13 Albums Turning 50 in 2021 That (I Think) You Should Know

13 Albums Turning 50 in 2021 That (I Think) You Should Know

Anna Fellman, Contributing Writer

Imagine: John Lennon

Following the official breakup of the Beatles in 1970, John Lennon released his second studio album Imagine, with its eponymous track being a powerful anthem of peace and love during the era of the Vietnam War. Lennon’s former bandmate George Harrison contributed to about ten songs on the album, notably including “How Do You Sleep At Night?,” Lennon’s attack on another former bandmate, Paul McCartney.

Songs to listen to: “Imagine,” “Jealous Guy,” “How Do You Sleep At Night?,” “Oh Yoko!”

Pearl: Janis Joplin

A vocal powerhouse with an electric stage presence, Janis Joplin died four months before Pearl’s official release in January of 1971 (making her a member of the 27 Club). One of the album’s most well-known hits — a cover of the song Me and Bobby McGee — reached the top of the Billboard charts later that year and stayed there for almost two months.

Songs to listen to: “Move Over,” “Cry Baby,” “Me and Bobby McGee,” “Trust Me”

Bryter Layter: Nick Drake

This album is quite the hidden gem. With a backstory as tragic as British folk singer Nick Drake’s, the mix of upbeat and melodic instrumentals on this album may come as a surprise. The second of three total albums, Bryter Layter only gained recognition following Drake’s passing in 1974; its initial commercial failure is thought to have been one of the main catalysts for the musician’s struggle with depression throughout his career.

Songs to listen to: “Hazey Jane II,” “One Of These Things First,” “Fly,” “Bryter Layter,” “Hazey Jane I”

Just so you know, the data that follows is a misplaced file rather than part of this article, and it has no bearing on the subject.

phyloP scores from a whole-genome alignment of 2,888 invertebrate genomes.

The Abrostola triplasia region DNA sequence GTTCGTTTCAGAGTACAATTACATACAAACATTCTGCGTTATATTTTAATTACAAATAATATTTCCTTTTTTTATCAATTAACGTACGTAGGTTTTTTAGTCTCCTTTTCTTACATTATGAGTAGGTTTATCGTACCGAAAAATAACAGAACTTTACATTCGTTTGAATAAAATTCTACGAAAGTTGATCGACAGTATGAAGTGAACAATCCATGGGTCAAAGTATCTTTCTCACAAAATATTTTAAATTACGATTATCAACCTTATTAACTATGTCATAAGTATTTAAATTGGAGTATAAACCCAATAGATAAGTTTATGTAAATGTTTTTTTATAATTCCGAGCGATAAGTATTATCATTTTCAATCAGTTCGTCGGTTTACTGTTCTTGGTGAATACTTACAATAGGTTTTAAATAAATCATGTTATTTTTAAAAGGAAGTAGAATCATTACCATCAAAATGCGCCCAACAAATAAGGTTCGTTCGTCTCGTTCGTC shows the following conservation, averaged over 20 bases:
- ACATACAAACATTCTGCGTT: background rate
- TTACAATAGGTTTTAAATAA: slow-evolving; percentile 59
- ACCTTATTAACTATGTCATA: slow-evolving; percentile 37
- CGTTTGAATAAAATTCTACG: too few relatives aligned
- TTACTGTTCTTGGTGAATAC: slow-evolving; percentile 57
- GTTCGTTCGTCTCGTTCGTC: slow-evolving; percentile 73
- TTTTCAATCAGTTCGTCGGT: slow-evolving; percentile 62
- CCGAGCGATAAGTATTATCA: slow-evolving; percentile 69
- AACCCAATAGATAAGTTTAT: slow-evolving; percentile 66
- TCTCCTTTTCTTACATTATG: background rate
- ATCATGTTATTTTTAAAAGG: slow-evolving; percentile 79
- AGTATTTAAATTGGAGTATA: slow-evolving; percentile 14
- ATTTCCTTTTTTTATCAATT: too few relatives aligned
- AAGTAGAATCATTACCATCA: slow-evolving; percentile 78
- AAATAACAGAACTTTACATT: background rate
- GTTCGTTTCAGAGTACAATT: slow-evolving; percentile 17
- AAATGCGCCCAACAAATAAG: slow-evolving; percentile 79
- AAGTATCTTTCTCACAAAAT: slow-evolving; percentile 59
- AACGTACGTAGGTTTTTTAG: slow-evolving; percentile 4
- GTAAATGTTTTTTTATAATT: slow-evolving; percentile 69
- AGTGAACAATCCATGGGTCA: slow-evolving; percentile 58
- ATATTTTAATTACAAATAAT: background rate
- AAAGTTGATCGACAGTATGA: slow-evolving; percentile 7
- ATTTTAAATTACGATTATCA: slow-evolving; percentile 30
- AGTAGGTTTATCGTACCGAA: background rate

What’s Going On: Marvin Gaye

What’s Going On is the eleventh studio album released by soul singer Marvin Gaye from the perspective of a Vietnam War veteran returning home to a country filled with injustice and hatred. With the album’s realized song cycle and seamless transitions between tracks, you won’t even realize you’ve been listening to different songs until the album is over!

Songs to listen to: “What’s Going On,” “Mercy Mercy Me (The Ecology),” “What’s Happening Brother,” “Inner City Blues (Makes Me Wanna Holler)”

Who’s Next: The Who

The Who’s hard rock album Who’s Next originally started as a science fiction rock-opera project entitled Lighthouse. Abandoning the original to create a more traditional rock album ultimately played in the band’s favor, with the album’s “Won’t Get Fooled Again” landing on Billboard’s top 100 songs of the year in 1971.

Songs to listen to: “Baba O’Riley,” “Behind Blue Eyes,” “Won’t Get Fooled Again”

Led Zeppelin IV: Led Zeppelin

Led Zeppelin’s untitled fourth album was also the band’s best selling, cited frequently as one of the greatest musical works of all time for its tens of millions of album sales worldwide. Featuring “Stairway to Heaven” (often thought to be the band’s magnus opus), the album was mainly recorded in the country house Headley Grange in England.

Songs to listen to: “Black Dog,” “Going to California,” “Rock and Roll,” “Stairway to Heaven”